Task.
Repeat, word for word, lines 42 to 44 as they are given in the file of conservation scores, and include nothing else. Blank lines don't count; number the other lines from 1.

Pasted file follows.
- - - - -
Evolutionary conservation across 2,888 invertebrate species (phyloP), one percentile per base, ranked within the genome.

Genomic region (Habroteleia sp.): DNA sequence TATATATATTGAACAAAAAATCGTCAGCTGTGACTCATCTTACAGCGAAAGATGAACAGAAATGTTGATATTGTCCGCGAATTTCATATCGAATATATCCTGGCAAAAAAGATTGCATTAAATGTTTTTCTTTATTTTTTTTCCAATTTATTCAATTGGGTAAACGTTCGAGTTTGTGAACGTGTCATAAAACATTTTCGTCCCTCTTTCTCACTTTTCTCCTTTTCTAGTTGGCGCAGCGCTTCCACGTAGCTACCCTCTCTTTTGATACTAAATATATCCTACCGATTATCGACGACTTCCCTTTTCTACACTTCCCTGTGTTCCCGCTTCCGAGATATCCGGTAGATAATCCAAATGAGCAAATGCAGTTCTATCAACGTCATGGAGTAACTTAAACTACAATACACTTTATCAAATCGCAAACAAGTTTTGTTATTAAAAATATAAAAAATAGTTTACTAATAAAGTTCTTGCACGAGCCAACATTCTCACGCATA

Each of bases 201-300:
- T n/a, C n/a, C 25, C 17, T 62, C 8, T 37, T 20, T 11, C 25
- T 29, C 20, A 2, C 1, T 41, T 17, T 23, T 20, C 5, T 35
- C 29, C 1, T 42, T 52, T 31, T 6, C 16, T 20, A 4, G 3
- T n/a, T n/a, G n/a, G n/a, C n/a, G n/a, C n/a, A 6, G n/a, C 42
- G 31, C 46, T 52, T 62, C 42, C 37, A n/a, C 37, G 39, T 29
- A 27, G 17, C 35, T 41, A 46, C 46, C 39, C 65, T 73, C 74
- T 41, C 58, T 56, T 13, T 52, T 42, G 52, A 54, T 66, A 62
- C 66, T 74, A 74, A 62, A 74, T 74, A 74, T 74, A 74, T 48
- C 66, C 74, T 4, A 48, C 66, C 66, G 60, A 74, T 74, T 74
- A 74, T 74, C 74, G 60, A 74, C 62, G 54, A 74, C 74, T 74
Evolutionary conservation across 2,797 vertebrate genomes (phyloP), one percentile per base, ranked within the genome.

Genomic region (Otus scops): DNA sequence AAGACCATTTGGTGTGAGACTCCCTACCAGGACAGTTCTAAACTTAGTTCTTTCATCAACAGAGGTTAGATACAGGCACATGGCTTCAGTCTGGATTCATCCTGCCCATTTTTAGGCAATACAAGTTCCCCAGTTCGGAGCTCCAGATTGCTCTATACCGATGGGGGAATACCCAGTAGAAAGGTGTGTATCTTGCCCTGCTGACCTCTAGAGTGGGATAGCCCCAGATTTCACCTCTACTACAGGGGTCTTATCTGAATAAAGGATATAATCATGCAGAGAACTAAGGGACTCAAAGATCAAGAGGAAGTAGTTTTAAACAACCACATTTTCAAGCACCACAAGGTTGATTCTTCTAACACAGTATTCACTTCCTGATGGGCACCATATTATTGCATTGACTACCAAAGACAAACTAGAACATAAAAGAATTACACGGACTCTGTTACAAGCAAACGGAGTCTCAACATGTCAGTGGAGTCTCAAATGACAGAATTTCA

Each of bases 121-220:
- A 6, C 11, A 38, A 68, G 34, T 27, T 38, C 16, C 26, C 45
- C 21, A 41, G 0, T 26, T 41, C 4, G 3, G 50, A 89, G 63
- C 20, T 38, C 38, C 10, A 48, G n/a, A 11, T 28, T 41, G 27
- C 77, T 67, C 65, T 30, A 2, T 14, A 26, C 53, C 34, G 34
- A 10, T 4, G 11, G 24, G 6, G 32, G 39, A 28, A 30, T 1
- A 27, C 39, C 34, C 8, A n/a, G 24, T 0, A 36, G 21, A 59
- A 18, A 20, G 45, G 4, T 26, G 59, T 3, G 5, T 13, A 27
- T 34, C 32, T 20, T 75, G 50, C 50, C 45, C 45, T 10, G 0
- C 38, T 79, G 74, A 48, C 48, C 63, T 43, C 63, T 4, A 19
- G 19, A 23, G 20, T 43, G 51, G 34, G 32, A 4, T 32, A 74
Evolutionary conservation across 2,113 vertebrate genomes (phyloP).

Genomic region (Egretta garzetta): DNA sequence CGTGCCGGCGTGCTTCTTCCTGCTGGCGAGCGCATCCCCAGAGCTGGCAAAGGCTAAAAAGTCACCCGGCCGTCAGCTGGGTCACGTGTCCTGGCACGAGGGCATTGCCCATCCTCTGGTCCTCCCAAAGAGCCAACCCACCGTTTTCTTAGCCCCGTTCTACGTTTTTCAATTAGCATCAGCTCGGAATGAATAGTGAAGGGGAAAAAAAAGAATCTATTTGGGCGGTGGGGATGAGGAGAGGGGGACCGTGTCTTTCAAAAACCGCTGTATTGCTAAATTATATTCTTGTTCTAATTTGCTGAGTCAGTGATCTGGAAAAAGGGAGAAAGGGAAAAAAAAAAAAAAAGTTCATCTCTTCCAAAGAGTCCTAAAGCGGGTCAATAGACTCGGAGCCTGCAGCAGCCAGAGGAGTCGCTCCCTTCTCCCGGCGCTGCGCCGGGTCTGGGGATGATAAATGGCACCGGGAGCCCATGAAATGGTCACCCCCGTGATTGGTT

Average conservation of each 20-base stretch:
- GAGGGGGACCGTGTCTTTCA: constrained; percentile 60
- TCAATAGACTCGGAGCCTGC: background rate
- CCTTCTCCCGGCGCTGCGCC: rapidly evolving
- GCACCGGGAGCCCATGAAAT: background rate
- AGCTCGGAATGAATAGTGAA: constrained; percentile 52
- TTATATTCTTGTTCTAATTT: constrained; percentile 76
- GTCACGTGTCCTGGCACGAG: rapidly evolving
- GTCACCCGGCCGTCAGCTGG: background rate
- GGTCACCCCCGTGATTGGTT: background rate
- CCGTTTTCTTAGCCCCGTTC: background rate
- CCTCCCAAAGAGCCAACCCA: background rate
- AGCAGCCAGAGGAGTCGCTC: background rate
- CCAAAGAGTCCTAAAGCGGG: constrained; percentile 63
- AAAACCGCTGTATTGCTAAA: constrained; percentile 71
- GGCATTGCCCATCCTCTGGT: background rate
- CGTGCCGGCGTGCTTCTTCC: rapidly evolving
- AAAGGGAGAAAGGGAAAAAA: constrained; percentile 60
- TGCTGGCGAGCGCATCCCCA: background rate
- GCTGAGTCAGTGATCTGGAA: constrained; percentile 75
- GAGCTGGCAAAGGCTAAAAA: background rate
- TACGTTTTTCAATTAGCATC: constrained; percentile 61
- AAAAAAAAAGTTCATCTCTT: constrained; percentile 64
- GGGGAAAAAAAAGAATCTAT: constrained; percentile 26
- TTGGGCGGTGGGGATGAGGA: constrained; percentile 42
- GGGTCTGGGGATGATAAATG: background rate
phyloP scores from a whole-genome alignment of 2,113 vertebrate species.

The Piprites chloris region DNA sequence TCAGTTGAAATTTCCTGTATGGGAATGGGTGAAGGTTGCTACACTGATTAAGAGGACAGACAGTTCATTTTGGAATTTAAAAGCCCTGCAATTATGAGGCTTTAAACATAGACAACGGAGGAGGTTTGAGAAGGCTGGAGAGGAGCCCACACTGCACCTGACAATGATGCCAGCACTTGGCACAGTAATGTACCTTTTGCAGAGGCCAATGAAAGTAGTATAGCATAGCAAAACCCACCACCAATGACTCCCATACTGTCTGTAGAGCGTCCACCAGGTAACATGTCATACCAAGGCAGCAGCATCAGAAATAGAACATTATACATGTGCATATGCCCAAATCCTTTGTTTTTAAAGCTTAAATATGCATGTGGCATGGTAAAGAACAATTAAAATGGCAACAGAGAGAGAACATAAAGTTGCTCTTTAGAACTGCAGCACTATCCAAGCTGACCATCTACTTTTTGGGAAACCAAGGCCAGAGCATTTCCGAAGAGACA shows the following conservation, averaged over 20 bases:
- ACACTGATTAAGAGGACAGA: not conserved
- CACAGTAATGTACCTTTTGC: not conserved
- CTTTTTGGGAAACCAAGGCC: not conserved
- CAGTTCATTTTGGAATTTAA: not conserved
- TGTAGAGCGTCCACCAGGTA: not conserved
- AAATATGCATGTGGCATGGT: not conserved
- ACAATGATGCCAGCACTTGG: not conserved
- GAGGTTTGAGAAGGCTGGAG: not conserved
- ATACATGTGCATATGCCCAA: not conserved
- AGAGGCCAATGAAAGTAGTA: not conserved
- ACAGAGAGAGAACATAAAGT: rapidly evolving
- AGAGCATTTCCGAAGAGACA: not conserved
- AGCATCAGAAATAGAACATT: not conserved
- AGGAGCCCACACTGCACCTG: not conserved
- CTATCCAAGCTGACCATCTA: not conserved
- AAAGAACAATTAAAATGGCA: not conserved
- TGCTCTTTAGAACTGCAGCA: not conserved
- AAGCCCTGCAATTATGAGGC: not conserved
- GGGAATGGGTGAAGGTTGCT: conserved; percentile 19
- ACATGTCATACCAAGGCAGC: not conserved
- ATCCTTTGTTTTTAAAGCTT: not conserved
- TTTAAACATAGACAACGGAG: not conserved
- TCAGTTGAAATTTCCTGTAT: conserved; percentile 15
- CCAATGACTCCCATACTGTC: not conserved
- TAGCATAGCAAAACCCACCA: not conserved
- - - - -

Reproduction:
- CCAAAGAGTCCTAAAGCGGG: constrained; percentile 63
- AAAACCGCTGTATTGCTAAA: constrained; percentile 71
- GGCATTGCCCATCCTCTGGT: background rate